7. Don’t reinvent the wheel! Essay questions make great platforms for digital creations. Instead of adding an assignment, try replacing one that’s tried and true. For example, I love this assignment that I’ve been giving for a few years now, where students have to take the perspective of either the North or the South the day after the election of 1860. They used to write an editorial that would have appeared in the local newspaper. At the end of the unit, my students would also find a similar essay question on their test. I still love the assignment, the thinking and the discussions! This year though, they worked in groups… and instead of writing an editorial, they created a video that would have gone viral in either the North or the South the day after the election. They still found the same essay question on their test. This was by far- my favorite assignment of the year.
What advice do you have for someone ready to take the edtech plunge?
I frequent a Sunday night Twitter chat, #edchatri, where amazing educators from all over the US help me approach the coming school week with the right attitude. During these chats, I discover amazing resources shared by fellow educators, who I now consider to be my colleagues, despite the geography that separates us. There are some Sunday nights that the quantity of resources shared can be daunting, especially if you battle web-amnesia or web-déjà vus like me. I find myself wondering “What was that page? Was it a .org or .com…” or thinking, “wait, I’ve seen this before!” much too often.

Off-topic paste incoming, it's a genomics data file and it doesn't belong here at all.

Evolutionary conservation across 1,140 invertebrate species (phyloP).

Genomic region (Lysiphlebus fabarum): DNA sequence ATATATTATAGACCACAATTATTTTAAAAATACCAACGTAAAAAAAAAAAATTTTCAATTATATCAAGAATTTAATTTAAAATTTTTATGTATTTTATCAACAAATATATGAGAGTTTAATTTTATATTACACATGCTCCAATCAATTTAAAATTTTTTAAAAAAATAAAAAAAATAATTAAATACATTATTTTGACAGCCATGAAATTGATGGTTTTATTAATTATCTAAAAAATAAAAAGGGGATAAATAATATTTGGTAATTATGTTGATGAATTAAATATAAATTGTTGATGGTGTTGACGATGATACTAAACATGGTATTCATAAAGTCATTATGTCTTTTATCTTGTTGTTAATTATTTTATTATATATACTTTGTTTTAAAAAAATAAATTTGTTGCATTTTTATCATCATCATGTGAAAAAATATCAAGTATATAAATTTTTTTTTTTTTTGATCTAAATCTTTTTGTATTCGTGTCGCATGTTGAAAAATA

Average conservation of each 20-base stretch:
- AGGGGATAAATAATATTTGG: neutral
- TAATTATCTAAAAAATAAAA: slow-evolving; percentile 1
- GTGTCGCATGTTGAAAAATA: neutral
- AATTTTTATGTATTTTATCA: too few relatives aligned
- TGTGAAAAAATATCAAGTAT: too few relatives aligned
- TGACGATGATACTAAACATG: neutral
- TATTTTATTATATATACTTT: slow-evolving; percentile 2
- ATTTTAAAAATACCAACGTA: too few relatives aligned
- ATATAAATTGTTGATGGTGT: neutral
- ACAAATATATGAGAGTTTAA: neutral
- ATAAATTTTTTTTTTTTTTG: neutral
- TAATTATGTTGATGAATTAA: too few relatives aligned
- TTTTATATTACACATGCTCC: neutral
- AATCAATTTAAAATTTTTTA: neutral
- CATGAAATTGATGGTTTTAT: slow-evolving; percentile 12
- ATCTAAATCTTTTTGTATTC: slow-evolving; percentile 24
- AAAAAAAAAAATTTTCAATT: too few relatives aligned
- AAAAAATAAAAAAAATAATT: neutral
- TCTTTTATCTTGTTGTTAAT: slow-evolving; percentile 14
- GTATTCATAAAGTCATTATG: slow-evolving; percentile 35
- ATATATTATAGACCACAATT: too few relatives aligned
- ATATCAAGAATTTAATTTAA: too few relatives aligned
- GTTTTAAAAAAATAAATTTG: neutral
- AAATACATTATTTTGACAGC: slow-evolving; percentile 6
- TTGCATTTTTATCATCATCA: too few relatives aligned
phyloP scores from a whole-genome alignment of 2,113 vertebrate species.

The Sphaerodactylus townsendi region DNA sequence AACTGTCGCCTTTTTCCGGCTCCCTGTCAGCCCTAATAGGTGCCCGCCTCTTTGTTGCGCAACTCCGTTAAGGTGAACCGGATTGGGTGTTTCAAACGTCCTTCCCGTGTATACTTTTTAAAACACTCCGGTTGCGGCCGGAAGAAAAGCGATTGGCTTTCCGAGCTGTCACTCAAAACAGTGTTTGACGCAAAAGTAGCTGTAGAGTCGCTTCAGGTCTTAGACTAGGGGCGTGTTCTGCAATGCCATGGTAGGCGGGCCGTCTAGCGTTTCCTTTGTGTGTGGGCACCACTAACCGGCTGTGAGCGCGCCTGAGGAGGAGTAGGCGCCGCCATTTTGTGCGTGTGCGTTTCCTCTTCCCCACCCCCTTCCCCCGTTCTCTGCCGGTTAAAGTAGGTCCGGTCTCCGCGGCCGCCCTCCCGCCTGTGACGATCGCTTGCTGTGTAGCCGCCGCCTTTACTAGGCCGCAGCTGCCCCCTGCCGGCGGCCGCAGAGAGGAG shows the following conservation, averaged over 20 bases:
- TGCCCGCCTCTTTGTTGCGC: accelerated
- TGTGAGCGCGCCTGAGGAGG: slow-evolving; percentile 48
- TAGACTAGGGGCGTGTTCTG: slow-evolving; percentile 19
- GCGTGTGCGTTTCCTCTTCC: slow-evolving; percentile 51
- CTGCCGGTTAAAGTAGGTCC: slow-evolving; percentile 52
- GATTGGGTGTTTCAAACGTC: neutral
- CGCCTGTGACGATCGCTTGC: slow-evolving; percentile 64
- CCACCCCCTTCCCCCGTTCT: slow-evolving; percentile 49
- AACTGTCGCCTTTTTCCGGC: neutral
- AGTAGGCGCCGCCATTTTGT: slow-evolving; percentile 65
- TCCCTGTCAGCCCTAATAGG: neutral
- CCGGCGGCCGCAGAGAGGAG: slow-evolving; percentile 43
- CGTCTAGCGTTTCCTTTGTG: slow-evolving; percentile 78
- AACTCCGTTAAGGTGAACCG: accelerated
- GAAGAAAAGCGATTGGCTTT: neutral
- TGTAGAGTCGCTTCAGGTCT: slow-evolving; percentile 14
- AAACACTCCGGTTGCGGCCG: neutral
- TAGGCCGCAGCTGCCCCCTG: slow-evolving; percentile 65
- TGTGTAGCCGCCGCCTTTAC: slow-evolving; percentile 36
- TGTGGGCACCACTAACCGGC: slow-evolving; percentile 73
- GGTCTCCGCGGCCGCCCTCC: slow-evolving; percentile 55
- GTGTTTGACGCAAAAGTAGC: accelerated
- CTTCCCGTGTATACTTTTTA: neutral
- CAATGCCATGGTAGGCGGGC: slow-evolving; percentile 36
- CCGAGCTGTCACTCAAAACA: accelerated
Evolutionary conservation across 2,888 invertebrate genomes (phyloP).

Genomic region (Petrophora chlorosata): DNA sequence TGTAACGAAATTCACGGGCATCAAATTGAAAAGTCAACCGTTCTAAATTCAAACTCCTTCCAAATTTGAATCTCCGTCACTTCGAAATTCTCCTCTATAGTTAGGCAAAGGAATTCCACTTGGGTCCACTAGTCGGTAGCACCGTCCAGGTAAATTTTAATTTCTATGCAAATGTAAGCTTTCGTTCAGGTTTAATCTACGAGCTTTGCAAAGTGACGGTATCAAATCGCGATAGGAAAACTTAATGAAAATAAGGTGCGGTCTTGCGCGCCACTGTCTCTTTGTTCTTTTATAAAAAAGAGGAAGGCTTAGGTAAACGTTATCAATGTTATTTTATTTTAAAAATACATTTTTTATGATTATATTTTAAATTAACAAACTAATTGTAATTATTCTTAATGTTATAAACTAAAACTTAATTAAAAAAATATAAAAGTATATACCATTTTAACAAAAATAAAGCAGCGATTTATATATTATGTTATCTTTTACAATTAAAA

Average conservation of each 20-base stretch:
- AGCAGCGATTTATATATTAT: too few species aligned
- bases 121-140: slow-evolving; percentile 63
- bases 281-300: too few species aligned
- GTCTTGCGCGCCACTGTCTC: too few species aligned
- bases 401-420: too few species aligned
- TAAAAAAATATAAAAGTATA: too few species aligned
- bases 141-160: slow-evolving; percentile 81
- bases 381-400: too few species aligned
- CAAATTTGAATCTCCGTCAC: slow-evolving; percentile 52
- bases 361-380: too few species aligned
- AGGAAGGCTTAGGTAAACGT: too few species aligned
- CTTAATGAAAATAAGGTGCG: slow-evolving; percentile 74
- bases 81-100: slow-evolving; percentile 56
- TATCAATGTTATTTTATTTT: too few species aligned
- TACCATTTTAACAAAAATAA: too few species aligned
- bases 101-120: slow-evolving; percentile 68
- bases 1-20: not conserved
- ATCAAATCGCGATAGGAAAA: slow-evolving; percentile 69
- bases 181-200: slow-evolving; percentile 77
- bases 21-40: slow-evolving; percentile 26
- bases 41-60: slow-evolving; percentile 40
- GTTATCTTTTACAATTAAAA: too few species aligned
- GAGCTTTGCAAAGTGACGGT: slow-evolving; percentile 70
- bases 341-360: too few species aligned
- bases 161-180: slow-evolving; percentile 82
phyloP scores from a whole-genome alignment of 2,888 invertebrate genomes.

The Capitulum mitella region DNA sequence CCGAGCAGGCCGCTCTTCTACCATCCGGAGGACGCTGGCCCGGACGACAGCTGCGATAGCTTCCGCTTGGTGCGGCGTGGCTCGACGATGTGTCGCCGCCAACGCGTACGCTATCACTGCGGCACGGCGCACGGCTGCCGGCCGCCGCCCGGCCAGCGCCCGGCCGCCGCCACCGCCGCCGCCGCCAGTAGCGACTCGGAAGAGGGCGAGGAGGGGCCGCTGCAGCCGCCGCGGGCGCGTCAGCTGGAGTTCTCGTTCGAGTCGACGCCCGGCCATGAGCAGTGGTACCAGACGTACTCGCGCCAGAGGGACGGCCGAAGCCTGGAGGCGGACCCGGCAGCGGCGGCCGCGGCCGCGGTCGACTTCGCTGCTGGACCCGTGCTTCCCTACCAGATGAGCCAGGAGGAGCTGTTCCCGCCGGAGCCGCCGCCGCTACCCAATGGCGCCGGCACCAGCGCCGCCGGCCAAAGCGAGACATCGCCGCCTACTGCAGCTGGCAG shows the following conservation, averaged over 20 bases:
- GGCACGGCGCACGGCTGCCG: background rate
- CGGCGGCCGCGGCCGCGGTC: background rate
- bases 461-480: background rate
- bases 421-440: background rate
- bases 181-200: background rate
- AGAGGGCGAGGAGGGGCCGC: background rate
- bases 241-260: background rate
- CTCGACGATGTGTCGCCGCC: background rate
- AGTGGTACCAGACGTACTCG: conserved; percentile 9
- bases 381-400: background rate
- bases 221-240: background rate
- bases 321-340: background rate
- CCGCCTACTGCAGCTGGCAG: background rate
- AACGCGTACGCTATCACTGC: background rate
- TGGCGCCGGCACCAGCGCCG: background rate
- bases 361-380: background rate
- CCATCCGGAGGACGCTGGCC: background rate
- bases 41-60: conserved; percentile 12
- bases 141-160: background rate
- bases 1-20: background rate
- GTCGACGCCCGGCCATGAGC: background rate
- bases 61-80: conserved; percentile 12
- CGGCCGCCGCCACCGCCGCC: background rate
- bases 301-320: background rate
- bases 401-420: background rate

It was during one of those more resource-heavy chats that my relationship with Learnist began, and my world of organization changed forever. I remember it like it was yesterday. We were chatting about Response to Intervention (RTI in teacher-speak), one of the many current educational initiatives with which teachers all over the country are wrestling. I knew that I would certainly lose track of some of the resources being shared. I had no fewer than 8 windows open between the two browsers running on my computer, each window holding tight to the web address of one more resource I was sure I couldn’t live without. As I clicked and Tweeted, I kept a legal pad on my desk for extra insurance. I scribbled the URLs that seemed most important and a brief description I hoped would help me remember why I wanted to visit again later.